By Swastika Goel, Amity Law School, Lucknow.

The Supreme Court of India held in a recent case that a demand for dowry can be made at any time and thus will be penalised accordingly. The ruling was made in the case of State of Uttarakhand v. Bhim Singh and Anr. where the accused (Bhim Singh) and his brother were punished for the death of Bhim Singh’s wife. The death was in relation with the demand for dowry and the accused argued that the demand was made by them after the marriage. As in a few earlier cases, the SC held that it is not necessary that the demand made to the bride or her family should only be made at the time of or before the marriage. Any such demand made at any time, will be equally guilty. The excuse that the demand was made after marriage would not hold water.

What is dowry?

In a lay man’s language, Dowry or Dahej can be defined as the demand for various expensive and luxurious items or money made by the groom or his family to the bride or his family in order to solemnize the marriage. If the bride’s family fails to fulfill the demands, they are subject to humiliation and often leads to severe torture, exploitation and even killing of the bride.


Section 2 of the Dowry Prohibition Act 1961 defines “dowry” as any property or valuable security given or agreed to be given either directly or indirectly:

(a) by one party to a marriage to the other party to the marriage; or

(b) by the parents of either party to a marriage or by any other person, to either party to the marriage or to any other person, at or before 1 [or any time after the marriage] 2 [in connection with the marriage of the said parties, but does not include] dower or mahr in the case of persons to whom the Muslim Personal Law (Shariat) applies.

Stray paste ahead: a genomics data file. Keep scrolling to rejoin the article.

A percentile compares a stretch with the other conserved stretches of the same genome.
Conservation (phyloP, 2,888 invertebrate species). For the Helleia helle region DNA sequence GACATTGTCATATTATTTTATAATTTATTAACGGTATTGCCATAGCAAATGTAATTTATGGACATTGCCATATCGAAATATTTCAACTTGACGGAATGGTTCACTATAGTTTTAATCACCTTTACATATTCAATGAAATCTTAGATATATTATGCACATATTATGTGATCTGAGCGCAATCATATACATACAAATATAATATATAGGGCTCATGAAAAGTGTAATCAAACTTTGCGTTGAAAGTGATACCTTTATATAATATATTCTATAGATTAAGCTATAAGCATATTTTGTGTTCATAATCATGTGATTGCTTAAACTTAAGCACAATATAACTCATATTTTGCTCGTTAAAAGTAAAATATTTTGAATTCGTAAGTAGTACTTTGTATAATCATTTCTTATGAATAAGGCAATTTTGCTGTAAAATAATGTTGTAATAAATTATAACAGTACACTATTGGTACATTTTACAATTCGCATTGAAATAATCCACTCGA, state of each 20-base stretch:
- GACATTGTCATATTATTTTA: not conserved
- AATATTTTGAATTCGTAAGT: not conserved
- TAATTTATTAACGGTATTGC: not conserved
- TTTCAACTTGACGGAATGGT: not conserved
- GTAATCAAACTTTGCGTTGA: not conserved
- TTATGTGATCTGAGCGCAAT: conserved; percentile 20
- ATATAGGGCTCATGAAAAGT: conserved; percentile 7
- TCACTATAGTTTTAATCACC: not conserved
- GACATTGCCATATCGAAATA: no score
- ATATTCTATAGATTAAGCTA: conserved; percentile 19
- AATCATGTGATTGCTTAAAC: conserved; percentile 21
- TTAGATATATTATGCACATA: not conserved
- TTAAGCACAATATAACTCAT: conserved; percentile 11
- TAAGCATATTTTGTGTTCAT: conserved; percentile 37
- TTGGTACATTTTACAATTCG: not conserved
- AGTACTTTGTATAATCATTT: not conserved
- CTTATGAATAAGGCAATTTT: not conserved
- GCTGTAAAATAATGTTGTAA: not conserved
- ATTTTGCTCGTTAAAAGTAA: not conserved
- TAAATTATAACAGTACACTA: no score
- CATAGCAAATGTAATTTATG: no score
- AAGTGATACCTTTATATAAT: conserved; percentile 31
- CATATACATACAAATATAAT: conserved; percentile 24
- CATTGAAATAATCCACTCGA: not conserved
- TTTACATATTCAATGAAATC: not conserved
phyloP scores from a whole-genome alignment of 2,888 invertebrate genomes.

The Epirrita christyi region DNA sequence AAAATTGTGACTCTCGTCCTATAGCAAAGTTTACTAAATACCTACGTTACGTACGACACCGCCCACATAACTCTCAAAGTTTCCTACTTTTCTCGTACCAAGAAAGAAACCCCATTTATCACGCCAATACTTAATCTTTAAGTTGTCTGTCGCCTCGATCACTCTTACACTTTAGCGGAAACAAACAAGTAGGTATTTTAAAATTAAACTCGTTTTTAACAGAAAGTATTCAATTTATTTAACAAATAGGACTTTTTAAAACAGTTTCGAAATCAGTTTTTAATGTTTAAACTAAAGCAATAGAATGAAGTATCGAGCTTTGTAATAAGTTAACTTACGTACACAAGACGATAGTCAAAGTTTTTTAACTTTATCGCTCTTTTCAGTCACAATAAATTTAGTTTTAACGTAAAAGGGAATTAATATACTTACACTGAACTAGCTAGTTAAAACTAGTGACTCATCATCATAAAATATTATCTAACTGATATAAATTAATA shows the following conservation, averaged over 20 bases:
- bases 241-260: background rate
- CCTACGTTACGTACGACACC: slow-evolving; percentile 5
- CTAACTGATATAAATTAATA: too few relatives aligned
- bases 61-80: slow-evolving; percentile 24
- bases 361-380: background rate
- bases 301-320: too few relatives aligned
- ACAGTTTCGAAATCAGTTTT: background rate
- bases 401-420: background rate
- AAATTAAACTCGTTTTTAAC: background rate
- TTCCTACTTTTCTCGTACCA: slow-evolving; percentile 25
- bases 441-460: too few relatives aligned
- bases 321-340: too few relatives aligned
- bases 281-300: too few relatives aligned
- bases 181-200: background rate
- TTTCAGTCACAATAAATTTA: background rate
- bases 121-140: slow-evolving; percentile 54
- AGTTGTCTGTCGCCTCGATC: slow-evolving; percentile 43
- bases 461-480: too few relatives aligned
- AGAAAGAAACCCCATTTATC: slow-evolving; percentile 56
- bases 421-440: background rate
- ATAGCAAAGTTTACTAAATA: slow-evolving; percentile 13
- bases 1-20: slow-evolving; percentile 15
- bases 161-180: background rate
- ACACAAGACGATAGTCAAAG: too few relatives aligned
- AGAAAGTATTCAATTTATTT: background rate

The dowry system in India had originated as a voluntary institution where the parents and other family members of the bride used to give gifts and money to the bride, groom and the groom’s family according to their capacity and wish. Later, it was considered to be a kind of insurance given to the bride by her family in case her in-laws mistreated her.  However, this slowly started turning into a social show of status and one’s wealth and gradually took the shape of a deep rooted evil in the Indian society. People started offering more and more dowry in order to get the groom to marry their daughter rather than anybody else. This also led to greed in the minds of the groom and his parents who would select the bride n the basis of the amount of dowry being offered. The groom’s family would boast about how much dowry they had received from the bride’s family.

Even today, though we consider ourselves to be a modern society, evil practices like dowry are still practiced even by the highly educated people in the name of tradition.  Demand for dowry and dowry deaths are quite common even in the present day despite the many laws created to uproot the practice.


  • The Dowry Prohibition Act 1961— prohibits the request, payment or acceptance of a dowry “as consideration for the marriage”, where “dowry” is defined as a gift demanded or given as a precondition for a marriage.

Sec 3(2)– Gifts given without a precondition are not considered dowry, and are legal.

Sec 4– If any person demands directly or indirectly, from the parents or other relatives or guardian of a bride or bridegroom as the case may be, any dowry, he shall be punishable with imprisonment for a term which shall not be less than six months but which may extend to two years and with fine which may extend to ten thousand rupees

  • The Dowry Prohibition (Maintenance of lists of presents to the Bride and Bridegroom) Rules 1985– This act lays that the bride and bridegroom should maintain lists of the presents received by them during the time of their marriage.